Day of the week grid

An update of the Day of the Week grid.

This is a table showing the daily returns of the FTSE 100 Index for every day so far in 2017. Positive returns are highlighted in green, negative returns in red. (White cells indicate a market holiday.)

Day of the week grid [Nov 2017]

Pattern-match away…!

Other articles looking at returns on days of the week.

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Day of the week grid

We have previously looked at data to see if there are any discernible patterns in market returns by day of the week. The following table presents another way of studying this.

The table shows the daily returns of the FTSE 100 Index for every day so far in 2016 (up to last Friday, 28 Oct). Positive returns are highlighted in green, negative returns in red. (White cells indicate a market holiday.)

Day of the week grid [2016 wk43]

Observations:

  1. So far in 2016 the longest run of positive (or negative) returns for a day started in the 10th week of the year when day returns for eight consecutive Wednesdays were positive.
  2. For 11 weeks, the day returns on Fridays were the opposite sign to that on the previous day (Thursday). This run ended last Friday (when both Thursday and Friday saw positive returns).

Other articles looking at returns on days of the week.

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Days of the week

We last looked at the performance of the FTSE 100 Index on the days of the week in September 2014. Time to see if anything has changed.

Longer-term analysis

First, to review how the Index has performed on the different days of the week over a range of periods.

The following chart shows the average returns of the FTSE 100 Index for the five days of the week over the periods 1984-2016, 2000-2016 and 2012-2016. For example, since 1984 the Index has fallen by an average 0.025% on Mondays.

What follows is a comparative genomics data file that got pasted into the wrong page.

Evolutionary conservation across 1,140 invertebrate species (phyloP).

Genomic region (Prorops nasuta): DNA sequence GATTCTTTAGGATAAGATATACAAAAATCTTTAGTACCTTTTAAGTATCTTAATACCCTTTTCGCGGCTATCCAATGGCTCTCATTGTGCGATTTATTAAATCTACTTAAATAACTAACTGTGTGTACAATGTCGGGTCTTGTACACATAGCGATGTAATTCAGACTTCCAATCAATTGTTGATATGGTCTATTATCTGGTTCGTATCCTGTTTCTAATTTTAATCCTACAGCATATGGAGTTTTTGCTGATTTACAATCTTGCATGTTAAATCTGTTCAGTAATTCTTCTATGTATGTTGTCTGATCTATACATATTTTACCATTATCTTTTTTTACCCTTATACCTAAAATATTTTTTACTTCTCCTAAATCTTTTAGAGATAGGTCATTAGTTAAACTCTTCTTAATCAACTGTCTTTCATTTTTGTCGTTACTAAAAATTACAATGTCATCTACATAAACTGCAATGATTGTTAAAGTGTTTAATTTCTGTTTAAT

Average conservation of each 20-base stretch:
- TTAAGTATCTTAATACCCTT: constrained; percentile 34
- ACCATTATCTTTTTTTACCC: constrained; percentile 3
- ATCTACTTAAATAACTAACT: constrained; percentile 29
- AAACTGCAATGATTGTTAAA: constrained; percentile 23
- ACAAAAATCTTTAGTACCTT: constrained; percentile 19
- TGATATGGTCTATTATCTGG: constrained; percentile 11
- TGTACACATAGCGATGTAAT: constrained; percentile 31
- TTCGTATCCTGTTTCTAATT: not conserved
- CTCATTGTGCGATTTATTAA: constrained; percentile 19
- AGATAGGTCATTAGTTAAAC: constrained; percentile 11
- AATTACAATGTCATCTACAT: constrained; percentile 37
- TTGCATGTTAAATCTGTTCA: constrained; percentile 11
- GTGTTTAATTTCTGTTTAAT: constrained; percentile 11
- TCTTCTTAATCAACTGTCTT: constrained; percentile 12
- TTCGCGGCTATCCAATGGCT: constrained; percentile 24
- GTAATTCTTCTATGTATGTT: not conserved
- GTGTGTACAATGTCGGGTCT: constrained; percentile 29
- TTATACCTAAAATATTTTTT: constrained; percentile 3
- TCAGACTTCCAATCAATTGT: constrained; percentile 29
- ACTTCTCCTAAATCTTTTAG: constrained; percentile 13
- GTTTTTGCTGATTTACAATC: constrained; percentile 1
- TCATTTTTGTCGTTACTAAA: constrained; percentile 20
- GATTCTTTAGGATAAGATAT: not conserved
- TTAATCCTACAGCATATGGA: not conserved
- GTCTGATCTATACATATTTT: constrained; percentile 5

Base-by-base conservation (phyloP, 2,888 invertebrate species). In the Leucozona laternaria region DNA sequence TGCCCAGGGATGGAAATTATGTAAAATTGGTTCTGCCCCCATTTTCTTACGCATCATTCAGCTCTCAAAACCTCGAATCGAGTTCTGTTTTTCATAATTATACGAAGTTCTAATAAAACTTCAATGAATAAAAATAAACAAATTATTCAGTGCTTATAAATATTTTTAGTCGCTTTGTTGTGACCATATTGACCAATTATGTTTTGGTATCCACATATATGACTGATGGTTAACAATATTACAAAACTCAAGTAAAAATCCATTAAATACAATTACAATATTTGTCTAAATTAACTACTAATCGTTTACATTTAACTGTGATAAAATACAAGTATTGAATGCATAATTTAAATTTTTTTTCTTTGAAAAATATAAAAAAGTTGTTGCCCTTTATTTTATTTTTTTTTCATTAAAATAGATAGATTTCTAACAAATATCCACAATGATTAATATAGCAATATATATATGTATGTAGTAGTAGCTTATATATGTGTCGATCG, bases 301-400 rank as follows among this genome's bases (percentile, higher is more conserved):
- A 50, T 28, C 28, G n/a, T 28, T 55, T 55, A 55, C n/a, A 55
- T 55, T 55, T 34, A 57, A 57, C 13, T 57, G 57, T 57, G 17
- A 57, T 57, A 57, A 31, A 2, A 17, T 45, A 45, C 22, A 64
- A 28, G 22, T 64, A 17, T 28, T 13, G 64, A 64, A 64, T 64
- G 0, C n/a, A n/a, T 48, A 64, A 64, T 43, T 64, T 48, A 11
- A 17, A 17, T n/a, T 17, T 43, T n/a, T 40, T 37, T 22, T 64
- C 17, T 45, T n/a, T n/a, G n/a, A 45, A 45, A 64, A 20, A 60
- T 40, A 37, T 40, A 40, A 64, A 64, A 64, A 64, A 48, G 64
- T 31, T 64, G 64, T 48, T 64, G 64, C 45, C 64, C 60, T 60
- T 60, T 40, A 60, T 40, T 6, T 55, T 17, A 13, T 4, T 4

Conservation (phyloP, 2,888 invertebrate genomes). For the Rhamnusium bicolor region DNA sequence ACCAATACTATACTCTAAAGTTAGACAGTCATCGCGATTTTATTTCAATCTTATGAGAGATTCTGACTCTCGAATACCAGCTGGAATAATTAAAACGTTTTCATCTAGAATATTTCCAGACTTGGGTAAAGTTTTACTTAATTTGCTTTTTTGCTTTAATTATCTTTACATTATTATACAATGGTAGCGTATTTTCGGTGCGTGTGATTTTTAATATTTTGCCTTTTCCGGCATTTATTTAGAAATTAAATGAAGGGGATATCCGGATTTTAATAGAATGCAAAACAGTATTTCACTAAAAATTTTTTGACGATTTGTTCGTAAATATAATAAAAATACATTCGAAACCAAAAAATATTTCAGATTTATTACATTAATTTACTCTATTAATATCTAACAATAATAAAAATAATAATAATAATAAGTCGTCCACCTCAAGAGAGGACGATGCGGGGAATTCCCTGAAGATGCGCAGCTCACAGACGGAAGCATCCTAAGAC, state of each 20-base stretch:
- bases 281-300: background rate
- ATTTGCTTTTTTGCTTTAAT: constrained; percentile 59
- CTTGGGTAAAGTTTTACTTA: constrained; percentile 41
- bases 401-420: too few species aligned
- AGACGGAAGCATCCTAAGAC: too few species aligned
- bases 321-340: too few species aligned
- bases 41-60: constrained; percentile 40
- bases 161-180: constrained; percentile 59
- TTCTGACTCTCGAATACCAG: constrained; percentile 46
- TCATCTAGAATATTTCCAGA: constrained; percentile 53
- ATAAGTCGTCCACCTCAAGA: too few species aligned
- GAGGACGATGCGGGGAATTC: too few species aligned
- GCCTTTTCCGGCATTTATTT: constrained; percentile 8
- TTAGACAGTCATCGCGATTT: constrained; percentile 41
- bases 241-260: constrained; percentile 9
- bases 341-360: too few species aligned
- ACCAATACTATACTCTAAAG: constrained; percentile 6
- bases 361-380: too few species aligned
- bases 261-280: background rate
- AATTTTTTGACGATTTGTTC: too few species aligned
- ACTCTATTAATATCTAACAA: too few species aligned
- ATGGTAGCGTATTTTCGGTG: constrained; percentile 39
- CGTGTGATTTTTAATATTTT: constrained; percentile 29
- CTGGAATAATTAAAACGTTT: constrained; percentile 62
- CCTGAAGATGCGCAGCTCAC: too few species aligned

Day of the week performance of FTSE 100 - average return

Broadly, a similar profile of behaviour can be seen over the three periods. Namely, the Index is weak on Mondays and Wednesdays and relatively strong on Tuesdays, Thursdays and Fridays. The weakest day is obviously Monday, while the strongest day is Tuesday (this profile has been particularly strong in the last four years).

It can be observed that the strength of the market on Fridays has been steadily declining in the three periods shown here.

The following chart is similar to the above except instead of average returns it show the proportion of days seeing positive returns. For example, since 1984 the Index has risen on 49.7% of Mondays.

Day of the week performance of FTSE 100 - positive

The profile seen here is similar to that seen in the first chart. The weak day again is Monday, although here Thursday is relatively stronger.

So, that’s the longer term, let’s look now at the behaviour so far in 2016.

2016

The following chart shows the average returns of the FTSE 100 Index for the five days of the week over the period Jan-May 2016.

Day of the week performance of FTSE 100 [2016] - average return

As for the longer term, Mondays are still weak. However, previously strong Thursday is now the weakest day of the week. So far this year it is Friday that has seen the highest average day returns.

The following chart shows the proportion of positive return days for each day of the week.

Day of the week performance of FTSE 100 [2016] - positive

This chart reinforces the observation that Mondays and Thursdays have been weak so far in 2016. But the day with the most positive day returns has been Wednesday - which arguably can allow it to claim the strongest day of the week crown so far in 2016.

The following chart shows the cumulative performance of the Index for each respective day of the week. For example, the FTSE 100 Index has a cumulative return of 6.6% for all Fridays so far in 2016.

Cumulative performance of FTSE 100 by day of the week [Jan-May 2016]


Further articles on the Day of the Week Effect.

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What’s so special about Tuesday?